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  • Writer's pictureRich Robb, CEO

Here Be Dragons

CEO Letter by Rich Robb


When I was a kid growing up in Saint Paul, Minnesota, I would occasionally pause to ponder this picture that hung on the wall of my family home. Its message was clear to my younger self: Despite your best efforts, you will not win all the time, and you must be prepared for disappointments and occasional defeat.

“ OKAY,” I THOUGHT. “I ACCEPT THIS, BUT I’M GOING INTO BATTLE ANYWAY.”

When I left Minnesota twenty years later, l brought the picture with me, and when I joined MN in 2006, it found a place on my desk. For a while, it was a great metaphor for my life as a new MN Project Manager.

My liege lords would assign a quest and off I would go, enthusiastically clapping my coconuts. I would return to the castle at Union Street and regale my fellow knights with tales of epic battles with tricky construction details, trickier clients, and endless punch lists. It was exhilarating and fun, even on those days when the dragon won.

But one day, after a string of particularly tough defeats, I found myself staring at the picture on my desk once again, and wondering if I had ever really understood it at all.


What if I had it all backward? What if, instead of seeing things through the eyes of the solitary knight, I considered the dragon’s perspective? For the dragon, it wasn’t “Some days the dragon wins!” It was, “Almost every day the knight loses!”

Why? Because dragons are incredibly powerful, for starters. They are also cunning. They live for a very long time. And they tenaciously collect and protect gold, of which they usually have a ton.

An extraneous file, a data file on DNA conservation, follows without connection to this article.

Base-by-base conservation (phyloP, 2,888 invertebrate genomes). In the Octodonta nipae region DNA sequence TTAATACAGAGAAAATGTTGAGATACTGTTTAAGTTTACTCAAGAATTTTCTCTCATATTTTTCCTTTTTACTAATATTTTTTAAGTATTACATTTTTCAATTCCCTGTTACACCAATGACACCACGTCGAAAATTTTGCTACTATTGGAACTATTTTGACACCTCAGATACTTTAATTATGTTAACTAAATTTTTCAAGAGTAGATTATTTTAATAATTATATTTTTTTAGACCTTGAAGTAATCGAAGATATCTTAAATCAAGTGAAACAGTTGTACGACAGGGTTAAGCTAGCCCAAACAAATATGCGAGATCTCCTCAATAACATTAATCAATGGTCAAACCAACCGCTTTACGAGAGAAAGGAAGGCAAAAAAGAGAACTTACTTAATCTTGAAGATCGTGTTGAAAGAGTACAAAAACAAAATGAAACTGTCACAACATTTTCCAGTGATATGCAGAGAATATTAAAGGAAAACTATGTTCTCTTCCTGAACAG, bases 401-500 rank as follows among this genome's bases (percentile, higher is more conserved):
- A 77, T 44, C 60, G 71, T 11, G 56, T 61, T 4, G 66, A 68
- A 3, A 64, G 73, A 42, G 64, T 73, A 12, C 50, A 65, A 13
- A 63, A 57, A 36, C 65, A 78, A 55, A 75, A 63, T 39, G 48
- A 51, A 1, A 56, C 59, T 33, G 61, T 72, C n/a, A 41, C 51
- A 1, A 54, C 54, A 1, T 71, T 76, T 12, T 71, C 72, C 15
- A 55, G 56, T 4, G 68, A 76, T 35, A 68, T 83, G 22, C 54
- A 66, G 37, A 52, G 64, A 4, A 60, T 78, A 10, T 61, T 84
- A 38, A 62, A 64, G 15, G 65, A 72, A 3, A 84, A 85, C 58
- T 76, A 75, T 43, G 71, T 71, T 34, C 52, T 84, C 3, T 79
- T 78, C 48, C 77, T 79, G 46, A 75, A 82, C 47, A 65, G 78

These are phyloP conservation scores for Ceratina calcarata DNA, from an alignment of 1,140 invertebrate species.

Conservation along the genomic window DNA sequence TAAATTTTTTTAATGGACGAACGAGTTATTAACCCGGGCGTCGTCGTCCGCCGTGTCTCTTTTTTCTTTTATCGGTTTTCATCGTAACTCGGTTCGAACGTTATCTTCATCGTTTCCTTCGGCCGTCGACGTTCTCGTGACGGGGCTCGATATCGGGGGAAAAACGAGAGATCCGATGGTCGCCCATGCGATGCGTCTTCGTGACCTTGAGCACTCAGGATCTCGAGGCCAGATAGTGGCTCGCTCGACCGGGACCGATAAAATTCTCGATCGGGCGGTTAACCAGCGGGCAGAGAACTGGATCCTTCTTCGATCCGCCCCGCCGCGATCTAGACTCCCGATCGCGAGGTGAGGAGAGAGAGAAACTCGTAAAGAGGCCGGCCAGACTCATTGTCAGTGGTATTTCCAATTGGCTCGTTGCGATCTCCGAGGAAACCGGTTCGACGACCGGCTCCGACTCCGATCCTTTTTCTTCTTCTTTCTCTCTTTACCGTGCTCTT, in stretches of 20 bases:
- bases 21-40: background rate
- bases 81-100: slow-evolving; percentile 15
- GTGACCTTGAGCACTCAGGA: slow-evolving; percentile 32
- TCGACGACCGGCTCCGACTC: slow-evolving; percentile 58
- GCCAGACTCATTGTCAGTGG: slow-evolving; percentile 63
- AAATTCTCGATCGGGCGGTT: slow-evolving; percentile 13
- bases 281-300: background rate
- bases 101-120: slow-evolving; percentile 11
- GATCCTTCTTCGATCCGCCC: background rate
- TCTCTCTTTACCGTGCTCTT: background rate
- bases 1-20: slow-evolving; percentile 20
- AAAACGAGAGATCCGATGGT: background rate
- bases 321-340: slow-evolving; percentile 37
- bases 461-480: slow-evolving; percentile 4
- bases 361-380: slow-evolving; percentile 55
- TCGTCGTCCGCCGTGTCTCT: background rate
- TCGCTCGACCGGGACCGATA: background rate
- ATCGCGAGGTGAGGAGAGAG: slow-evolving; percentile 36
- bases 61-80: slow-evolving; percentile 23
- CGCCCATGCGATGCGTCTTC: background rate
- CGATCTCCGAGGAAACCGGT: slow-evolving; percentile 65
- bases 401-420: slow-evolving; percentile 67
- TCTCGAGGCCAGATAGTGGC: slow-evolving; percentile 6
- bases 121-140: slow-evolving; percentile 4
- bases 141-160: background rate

Given all these advantages, I realized that I would rather be a single tooth in a dragon than a whole but solitary knight—especially if that dragon could be one of the good guys, with a good heart and honorable intentions.


AND THEN I THOUGHT, “WHAT IF MN WAS THAT KIND OF DRAGON, TOO?”

What would it mean to be a small but important part of something that was wise, powerful, and could outlive me by several lifetimes?

Thinking about MN as a whole organism freed me from my limited, self-absorbed, and quest-based way of thinking. Oddly enough, this was right around the time MN started looking into employee ownership. Now, in 2021, it is clear to me that MN has always had a dragon’s DNA. We’ve never been a cult of personality built around any one person; we have been a strong team committed to making good decisions for the benefit of the whole.

Employee ownership is a natural extension of our dragon genetics. Since we began the process six years ago, those who behave like solitary knights haven’t lasted, while those willing to be important parts of a larger, more powerful entity have not only stuck around, but have helped MN thrive.

A dragon is not whole if it is missing its head or its heart, tooth, or claws. The loss of one body part due to injury or illness affects the whole. Going forward, we must all play our part while striving for new challenges and roles. We will all be better for it and, let’s face it, it is the only way to keep a healthy dragon on top of the food chain.

This year marks our 40th anniversary. Forty years ago, I was that kid in Minnesota gazing at the dragon picture on a wall. Some of you were in California, Mexico, Guatemala, England, Turkey, India, and elsewhere. Some of us were just starting our careers with MN, while others weren’t even born yet. Forty years is an impressive age for any company, but it’s nothing in the lifetime of a dragon.

Let’s work together, as one, to keep our MN dragon healthy and strong.








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